Dragon Girl vol. 1
Sis boom bah
By Danica Davidson
Shoryu Senior High used to be for male students only, but it’s recently become co-ed. Rinna takes advantage of this and is thrilled to be going to the same school her father went to. In fact, he was the “legendary” captain of the cheering squad and Rinna dreams that she can have the same title. Right away she says she wants to join the cheering squad... and she’s told girls aren’t allowed.
Of course she blows up. This could very easily turn into a girl-power story, with a heroine fighting against the odds and coming out on top. But, actually, it doesn’t turn out that way. I mean, throughout the book Rinna does fight against various odds, but they’re mostly not based on sex or gender. So the “girl-power” feel of the book only shows up in the beginning and quickly goes away. Alas.
She does end up getting on the cheering squad, despite the initial sexist rejection. And then, though this is really a book about cheering, the storyline mostly takes place around the things that prevent her, and the squad, from being able to cheer. If anyone is more into cheering than Rinna, it’s Hasekura, the mustached captain who also idolizes Rinna’s father. Hasekura is obsessed and over-the-top, more so than other characters. There’s a part where he has to dress in drag (so another girl won’t be nervous about boys—yes, that’s really what happens) and he seems the most upset by the fact he has to cover up his precious mustache. Rinna’s biggest quirk is probably the obsession with her father, which is referred to in the manga as a “daddy complex.” Actually, judging by the way she gets nosebleeds over him, I’d say “Electra complex” would be more specific.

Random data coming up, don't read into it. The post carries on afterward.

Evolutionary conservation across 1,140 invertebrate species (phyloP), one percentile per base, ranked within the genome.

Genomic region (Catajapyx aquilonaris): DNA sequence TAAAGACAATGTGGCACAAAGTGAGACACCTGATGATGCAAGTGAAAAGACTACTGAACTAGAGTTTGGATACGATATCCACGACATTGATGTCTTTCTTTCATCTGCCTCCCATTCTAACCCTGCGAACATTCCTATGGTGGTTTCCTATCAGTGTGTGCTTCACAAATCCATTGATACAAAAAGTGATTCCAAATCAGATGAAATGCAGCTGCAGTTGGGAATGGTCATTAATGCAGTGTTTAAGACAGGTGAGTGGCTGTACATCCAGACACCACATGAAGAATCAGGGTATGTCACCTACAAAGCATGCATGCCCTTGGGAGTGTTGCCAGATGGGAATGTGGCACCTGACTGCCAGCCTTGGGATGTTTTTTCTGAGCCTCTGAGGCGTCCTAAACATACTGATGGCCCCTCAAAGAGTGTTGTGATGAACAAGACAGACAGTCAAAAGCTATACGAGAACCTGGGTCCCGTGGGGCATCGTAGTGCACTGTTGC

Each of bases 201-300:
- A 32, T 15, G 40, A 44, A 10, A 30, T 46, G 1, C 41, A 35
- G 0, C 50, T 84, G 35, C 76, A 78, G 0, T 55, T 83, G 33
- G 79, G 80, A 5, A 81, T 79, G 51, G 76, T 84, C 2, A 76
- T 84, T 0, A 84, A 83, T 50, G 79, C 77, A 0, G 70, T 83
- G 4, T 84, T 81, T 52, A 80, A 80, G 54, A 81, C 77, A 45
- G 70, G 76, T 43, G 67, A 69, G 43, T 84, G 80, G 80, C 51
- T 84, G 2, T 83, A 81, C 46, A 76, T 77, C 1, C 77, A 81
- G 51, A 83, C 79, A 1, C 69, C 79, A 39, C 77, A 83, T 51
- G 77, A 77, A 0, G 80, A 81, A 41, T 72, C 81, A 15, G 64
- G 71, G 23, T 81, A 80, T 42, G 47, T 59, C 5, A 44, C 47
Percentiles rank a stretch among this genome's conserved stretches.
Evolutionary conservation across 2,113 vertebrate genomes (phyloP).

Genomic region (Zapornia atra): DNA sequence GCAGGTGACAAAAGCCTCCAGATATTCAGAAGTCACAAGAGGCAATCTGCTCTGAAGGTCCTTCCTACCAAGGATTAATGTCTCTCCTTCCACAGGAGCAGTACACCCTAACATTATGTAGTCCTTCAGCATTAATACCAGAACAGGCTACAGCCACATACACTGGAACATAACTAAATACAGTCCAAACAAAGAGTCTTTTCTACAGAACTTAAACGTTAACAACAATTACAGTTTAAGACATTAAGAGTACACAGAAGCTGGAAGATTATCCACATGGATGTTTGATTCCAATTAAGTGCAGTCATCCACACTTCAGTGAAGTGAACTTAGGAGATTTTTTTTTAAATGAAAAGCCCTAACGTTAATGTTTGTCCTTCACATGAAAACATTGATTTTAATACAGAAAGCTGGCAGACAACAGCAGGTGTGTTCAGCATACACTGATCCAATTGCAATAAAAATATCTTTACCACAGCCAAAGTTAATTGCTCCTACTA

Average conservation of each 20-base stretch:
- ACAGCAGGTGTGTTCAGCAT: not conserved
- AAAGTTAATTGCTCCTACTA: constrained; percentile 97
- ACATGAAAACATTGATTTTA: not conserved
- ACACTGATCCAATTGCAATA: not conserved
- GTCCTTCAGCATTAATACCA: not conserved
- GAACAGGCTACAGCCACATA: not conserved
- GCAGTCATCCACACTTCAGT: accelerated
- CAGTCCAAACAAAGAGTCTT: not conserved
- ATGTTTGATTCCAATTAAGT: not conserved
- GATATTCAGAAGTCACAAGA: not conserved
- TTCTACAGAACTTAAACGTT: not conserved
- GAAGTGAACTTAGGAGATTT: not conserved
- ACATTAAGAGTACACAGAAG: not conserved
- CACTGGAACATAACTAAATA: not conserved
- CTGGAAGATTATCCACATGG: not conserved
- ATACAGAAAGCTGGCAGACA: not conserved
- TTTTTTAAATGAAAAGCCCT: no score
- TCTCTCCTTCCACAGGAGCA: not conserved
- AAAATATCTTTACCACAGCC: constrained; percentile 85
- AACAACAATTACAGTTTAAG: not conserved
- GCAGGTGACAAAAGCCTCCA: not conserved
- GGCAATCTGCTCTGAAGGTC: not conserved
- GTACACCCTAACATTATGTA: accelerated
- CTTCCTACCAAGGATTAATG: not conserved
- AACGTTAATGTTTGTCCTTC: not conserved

Dragon Girl has several storylines going on as it moves. Sometimes cheering almost feels like a background thing. Yen Press is publishing it in omnibus format, so this first volume is technically the first three volumes and it’s about 500 pages long. It feels aimed at a primarily female audience, and though it has attractive art, it’s not florid or overly beautiful like some shojo titles. Compared to the flowery motifs you see in some, Dragon Girl almost feels bare. That could be a good or bad thing, depending on your taste in art. While obstacles do get in Rinna’s way, it’s not really dramatic, but more of a light, easy read.
Publisher: Yen Press
Story & Art: Toru Fujieda
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